The cause is remanded to the superior court with directions to vacate its order denying defendant's motion to disclose identity of informant, and hold an in camera hearing in accordance with the procedure set forth in section 1042, subdivision (d), Evidence Code, and if, as a result of such in camera hearing, it concludes that there is no reasonable possibility that nondisclosure might deprive defendant of a fair trial, to deny the motion and leave in effect the judgment of conviction, or if it concludes there is a reasonable possibility that nondisclosure might deprive defendant of a fair trial, to order disclosure or upon refusal of the People to comply, a dismissal of the case, and in the event the prosecution discloses the identity of the informant, to vacate the judgment for retrial on the merits.
I respectfully dissent.
I conclude that defendant Ingram's contentions on appeal that the trial court committed error in denying his motion to disclose the identity of the informant and that the evidence was insufficient to sustain the conviction are without merit. I would affirm the judgment of conviction.1
In the case at bench defendant Ingram was charged and convicted of possession of heroin, not sale of heroin.
“ ‘ ”Unlawful possession of narcotics is established by proof (1) that the accused exercised dominion or control over the contraband, (2) that he had knowledge of its presence, and (3) that the accused had knowledge that the material was a narcotic.“ (People v. Groom, 60 Cal.2d 694, 696, 36 Cal.Rptr. 327, 388 P.2d 359.)’ (People v. Showers, 68 Cal.2d 639, 642-643, 68 Cal.Rptr. 459, 440 P.2d 939; People v. Redrick, 55 Cal.2d 282, 285, 10 Cal.Rptr. 823, 359 P.2d 255; People v. Gorg, 45 Cal.2d 776, 780, 291 P.2d 469.) ‘These elements may be established by circumstantial evidence and any reasonable inferences to be drawn therefrom. (People v. Groom, supra, 60 Cal.2d 694 at pp. 696-697, 36 Cal.Rptr. 327, 388 P.2d 359; People v. Villanueva, supra, 220 Cal.App.2d 443 at p. 450, 33 Cal.Rptr. 811.) . . . Constructive possession is sufficient and possession by any person when the defendant has an immediate right to exercise dominion and control over the narcotic will support a conviction. (People v. Toms, 163 Cal.App.2d 123, 128, 329 P.2d 90.)’ (Citation.)” (People v. White (1970) 11 Cal.App.3d 390, 394-395, 89 Cal.Rptr. 761, 763.)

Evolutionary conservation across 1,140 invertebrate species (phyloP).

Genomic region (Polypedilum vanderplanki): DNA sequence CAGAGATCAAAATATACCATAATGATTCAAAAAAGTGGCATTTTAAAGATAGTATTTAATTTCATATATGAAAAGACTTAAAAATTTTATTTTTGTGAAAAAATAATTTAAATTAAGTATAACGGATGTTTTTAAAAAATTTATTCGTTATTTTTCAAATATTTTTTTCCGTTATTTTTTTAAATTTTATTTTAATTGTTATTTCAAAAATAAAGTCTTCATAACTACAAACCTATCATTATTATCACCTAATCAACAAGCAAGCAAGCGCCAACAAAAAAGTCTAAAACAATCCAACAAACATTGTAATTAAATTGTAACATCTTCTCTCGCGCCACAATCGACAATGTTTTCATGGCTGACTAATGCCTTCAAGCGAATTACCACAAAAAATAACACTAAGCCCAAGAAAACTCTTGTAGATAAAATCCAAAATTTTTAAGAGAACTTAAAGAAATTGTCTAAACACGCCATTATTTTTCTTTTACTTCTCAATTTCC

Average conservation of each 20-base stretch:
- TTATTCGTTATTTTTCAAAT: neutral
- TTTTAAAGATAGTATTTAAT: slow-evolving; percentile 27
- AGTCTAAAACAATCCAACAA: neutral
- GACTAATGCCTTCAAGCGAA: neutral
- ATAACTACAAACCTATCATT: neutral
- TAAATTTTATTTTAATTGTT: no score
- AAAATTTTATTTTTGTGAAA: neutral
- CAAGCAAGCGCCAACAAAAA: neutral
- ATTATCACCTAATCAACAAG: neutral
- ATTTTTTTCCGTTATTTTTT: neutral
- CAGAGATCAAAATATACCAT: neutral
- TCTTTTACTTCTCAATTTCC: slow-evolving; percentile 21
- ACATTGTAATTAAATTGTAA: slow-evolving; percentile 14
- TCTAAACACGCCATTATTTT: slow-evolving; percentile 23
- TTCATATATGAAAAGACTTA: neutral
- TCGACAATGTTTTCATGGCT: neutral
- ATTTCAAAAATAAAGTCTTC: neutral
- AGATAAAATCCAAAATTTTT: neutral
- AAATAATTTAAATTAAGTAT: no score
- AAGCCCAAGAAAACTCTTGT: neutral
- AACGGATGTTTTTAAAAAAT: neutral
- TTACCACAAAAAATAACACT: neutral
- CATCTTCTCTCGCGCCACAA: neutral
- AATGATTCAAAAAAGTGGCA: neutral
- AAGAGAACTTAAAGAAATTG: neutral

“(E)xclusive possession of the premises is not required, nor is physical possession of the narcotic. (Citations.) Although proof of opportunity of access to a place where narcotics are found, without more, will not support a finding of unlawful possession (citation), possession may be imputed where the contraband is found in a location which is subject to joint dominion and control of the accused and another. (Citations.)” (People v. Kanos (1971) 14 Cal.App.3d 642, 652, 92 Cal.Rptr. 614, 619.)